PROVIDENCE, R.I. — The regular-season series between the Brown Bears and the Rensselaer Engineers was as close as can be; first the teams skated to a 3-3 tie in early December at Meehan Auditorium, and then the Engineers broke a 2-2 tie, tallying a goal with nine seconds remaining in their win at Houston Fieldhouse in February.
And Friday’s night’s game, the start of a best-of-three playoff series in the opening round of the ECAC tournament, looked to be played from the exact same script as the 11th-seeded Engineers matched sixth-seeded Brown goal for goal over the game’s first 50 minutes. In the last 10 minutes, though, Brown took advantage of favorable bounces and a Rensselaer miscue and tallied two quick goals en route to a 7-4 win and a 1-0 edge in the playoff series.
The game did not start auspiciously for Brown, a young team that lacks postseason experience, when senior captain Les Haggett was whistled for tripping a mere 13 seconds after the drop of the puck. But the Bears managed to kill off the first of eight RPI power plays, and seemed to gain momentum from their penalty kill’s success.
Freshman Chris Poli followed up the penalty kill less than two minutes later with his first goal of the season. Poli advanced the puck into the RPI end and then angled sharply towards the net, catching the Engineers playing back, and flicked a backhanded shot from close range that beat RPI goal Andrew Martin across his body, stick-side.
His strike gave Brown a 1-0 lead, but that advantage was only temporary because the Bears took another penalty — this time a call against winger Rugo Santini for boarding at 4:20 of the first period. On their second power play of the evening, the Engineers would not be denied; Brown freshman netminder Adam D’Alba slid across the crease to his right and stopped a close-range shot, but his momentum carried him away from the post, leaving RPI’s Kevin Broad unchecked. Broad easily poked home the loose puck and knotted the score at 1-1.
But just as swiftly as momentum had shifted from Brown to RPI, it pivoted back again. Engineer defenseman Matt McNeely was whistled for tripping at 6:39 of the first and he was joined in the box 12 seconds later by Brad Farynuk.
Boosted by almost two full minutes of five-on-three hockey, Brown broke the 1-1 deadlock when defenseman Sean Hurley forward Brian Ihnacak, after working the puck around the Engineer end, fired a pass cross-ice to forward Brian Ihnacak. Ihnacak, sitting at the top of the blue line, one-timed a hard shot past Martin, beating him cleanly and putting Brown up 2-1.
That 2-1 Brown lead held into the second period until RPI’s power play again asserted itself. Taking advantage of an interference call against Ihnacak the Engineers held the puck in the Brown end, keeping the Bears’ skaters from switching out for a fresh set of legs.
With both teams slow on their skates as the power play wound down, RPI’s Oren Eizenman prevented a clearing attempt and chased the puck down behind the Brown net, fending off a Brown defender in the process. Coming out on the other side of the net, Eizenman fired a quick pass across the ice to a streaking Alexander Valentin, who beat D’Alba on a quick shot and evened the score at 2-2 with 12:38 to play in the second.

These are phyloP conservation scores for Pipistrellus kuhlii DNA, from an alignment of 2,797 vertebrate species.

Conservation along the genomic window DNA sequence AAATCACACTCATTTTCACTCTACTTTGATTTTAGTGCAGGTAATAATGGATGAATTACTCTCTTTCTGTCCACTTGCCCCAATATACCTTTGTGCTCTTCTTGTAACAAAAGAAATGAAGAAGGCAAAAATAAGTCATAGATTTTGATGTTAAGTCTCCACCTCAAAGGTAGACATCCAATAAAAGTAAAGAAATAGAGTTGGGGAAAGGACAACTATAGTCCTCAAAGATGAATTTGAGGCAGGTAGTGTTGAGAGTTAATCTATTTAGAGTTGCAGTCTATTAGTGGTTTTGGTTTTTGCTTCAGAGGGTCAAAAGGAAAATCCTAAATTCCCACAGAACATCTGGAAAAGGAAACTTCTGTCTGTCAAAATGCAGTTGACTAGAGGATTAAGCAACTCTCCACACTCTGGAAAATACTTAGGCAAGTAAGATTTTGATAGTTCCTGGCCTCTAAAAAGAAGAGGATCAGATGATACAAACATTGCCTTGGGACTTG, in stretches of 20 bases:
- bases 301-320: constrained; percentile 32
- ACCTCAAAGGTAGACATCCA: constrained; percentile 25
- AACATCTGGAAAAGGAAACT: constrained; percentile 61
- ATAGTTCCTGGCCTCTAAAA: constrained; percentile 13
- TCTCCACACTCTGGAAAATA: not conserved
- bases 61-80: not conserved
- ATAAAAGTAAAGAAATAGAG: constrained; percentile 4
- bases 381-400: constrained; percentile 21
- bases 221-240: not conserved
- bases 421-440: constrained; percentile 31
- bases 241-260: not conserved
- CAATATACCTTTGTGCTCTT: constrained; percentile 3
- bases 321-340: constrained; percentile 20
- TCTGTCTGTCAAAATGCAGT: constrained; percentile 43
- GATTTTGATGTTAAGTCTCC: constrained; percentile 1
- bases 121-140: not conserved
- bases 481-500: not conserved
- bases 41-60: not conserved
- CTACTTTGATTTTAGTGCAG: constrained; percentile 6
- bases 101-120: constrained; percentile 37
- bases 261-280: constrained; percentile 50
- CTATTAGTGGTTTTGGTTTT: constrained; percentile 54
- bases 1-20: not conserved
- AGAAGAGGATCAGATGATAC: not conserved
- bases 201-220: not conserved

Brown again composed itself and regained the lead for the third time on a goal by Hurley from beyond the left faceoff circle. It was that ability to compose itself, Brown head coach Roger Grillo said, that enabled his team to secure the crucial first win in the best-of-three series.
“It’s important [to win the first game of a series] because half our team has never really played in a playoff game,” Grillo said.
“They were nervous,” he added. “But they battled through.”
A large part of that battle was overcoming RPI’s special teams, which continually helped the Engineers rally from deficits. Over the course of the night, RPI scored power-play goals to even the score at 1-1, then at 2-2, and finally at 3-3.
“I thought we did a real good job on our special teams,” said Rensselaer head coach Dan Fridgen. “We had three goals out of eight opportunities [on the power play] and they had only one goal [in seven chances].”
The back-and-forth continued over the remainder of the second and the first half of the third periods: RPI defenseman Jake Luthi knocked home a juicy rebound to tie the score at 3. Poli notched his second of the night (and of the season) at 15:36 of the second on a point-blank shot, and RPI countered during an even strength score by forward Kevin Croxton at 11:17 of the third.
“I thought we outplayed them tonight, and we should have come away with a victory,” Fridgen said. “But at this time of the season, goaltending is critical and Andrew [Martin] didn’t have his best game.”
Martin ended the night with 18 saves on 25 shots, and counterpart D’Alba finished with 26 saves on 30 shots, so neither goaltender was a crucial part of his team’s success.
“I though we played well at times, I thought they played well at times,” Grillo said. “Obviously the puck bounced for us a couple of times, and that’s the difference in the game.”
One such favorable bounce came on the Bears’ fifth goal, when a collision between a Brown and an RPI player combined with the good eyesight of Ihnacak and a long pass that he fired behind all the RPI players to a streaking Brian McNary, to end the scoreboard deadlock for the remainder of the night. Brown added another goal by Mike Meech on a two-on-one break a minute later, and an empty netter at 18:49.